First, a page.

Compute the Cholesky factorization of matrix A containing symbolic parameters. Without additional assumptions on the parameter a, this matrix is not Hermitian:
syms a A = [a 0; 0 a]; isAlways(A == A')
ans = 0 1 1 0
By setting assumptions on a and b, you can define A to be Hermitian positive definite. Therefore, you can compute the Cholesky factorization of A:
assume(a > 0) chol(A)
ans = [ a^(1/2), 0] [ 0, a^(1/2)]
For further computations, remove the assumptions:
syms a clear
'noCheck' lets you skip checking whether A is a Hermitian positive definite matrix. Thus, this flag lets you compute the Cholesky factorization of a symbolic matrix without setting additional assumptions on its components:
A = [a 0; 0 a]; chol(A,'noCheck')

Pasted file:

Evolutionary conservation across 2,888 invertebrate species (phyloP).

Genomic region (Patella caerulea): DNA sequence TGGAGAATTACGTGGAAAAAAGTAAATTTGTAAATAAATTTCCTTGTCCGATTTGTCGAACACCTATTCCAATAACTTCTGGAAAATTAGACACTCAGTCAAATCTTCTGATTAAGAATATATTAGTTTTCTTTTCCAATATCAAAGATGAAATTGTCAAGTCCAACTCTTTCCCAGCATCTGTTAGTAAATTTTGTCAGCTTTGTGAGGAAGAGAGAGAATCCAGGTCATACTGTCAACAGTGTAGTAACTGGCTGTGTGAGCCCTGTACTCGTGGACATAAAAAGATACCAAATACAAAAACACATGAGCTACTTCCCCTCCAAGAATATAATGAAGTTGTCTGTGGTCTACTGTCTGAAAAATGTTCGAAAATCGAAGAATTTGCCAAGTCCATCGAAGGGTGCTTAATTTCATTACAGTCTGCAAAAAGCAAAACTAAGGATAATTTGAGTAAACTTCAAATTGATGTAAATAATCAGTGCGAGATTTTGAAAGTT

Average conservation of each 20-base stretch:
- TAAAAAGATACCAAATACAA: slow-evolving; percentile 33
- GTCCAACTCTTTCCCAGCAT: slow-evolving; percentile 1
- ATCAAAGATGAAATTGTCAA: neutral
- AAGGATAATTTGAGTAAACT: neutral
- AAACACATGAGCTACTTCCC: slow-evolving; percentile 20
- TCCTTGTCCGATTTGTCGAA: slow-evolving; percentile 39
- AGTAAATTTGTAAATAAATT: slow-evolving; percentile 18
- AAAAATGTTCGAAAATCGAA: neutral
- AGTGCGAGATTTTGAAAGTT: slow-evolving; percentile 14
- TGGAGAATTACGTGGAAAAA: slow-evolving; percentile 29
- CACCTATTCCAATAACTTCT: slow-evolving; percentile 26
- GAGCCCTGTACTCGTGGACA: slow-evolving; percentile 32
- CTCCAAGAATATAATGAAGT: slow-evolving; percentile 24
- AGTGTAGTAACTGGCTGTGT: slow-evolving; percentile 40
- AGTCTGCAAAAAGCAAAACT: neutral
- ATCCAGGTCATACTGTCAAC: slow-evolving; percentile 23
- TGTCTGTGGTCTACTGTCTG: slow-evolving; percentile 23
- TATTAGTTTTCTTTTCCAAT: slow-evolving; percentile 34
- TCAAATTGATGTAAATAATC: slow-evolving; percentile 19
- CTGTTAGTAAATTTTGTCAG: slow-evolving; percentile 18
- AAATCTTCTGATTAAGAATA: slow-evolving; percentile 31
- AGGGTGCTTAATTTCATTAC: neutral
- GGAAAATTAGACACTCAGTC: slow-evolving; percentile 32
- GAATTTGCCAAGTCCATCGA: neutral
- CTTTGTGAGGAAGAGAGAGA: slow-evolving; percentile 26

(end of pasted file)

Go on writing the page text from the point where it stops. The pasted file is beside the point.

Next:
ans = [ a^(1/2), 0] [ 0, a^(1/2)]
If you use 'noCheck' for computing the Cholesky factorization of a matrix that is not Hermitian positive definite, chol can return a matrix T for which the identity T'*T = A does not hold:
T = chol(sym([1 1; 2 1]), 'noCheck')
T = [ 1, 2] [ 0, 3^(1/2)*i]
isAlways(A == T'*T)
ans = 0 0 0 0
Compute the Cholesky factorization of this matrix. To skip checking whether it is Hermitian positive definite, use 'noCheck'. By default, chol computes a Hermitian factorization A = T'*T. Thus, the result contains complex conjugates.
syms a b A = [a b; b a]; T = chol(A, 'noCheck')
T = [ a^(1/2), conj(b)/conj(a^(1/2))] [ 0, (a*abs(a) - abs(b)^2)^(1/2)/abs(a)^(1/2)]
To avoid complex conjugates in the result, use 'real':
T = chol(A, 'noCheck', 'real')
T = [ a^(1/2), b/a^(1/2)] [ 0, ((a^2 - b^2)/a)^(1/2)]
When you use this flag, chol computes a symmetric factorization A = T.'*T instead of a Hermitian factorization A = T'*T:
isAlways(A == T.'*T)
ans = 1 1 1 1
isAlways(A == T'*T)
ans = 0 0 0 0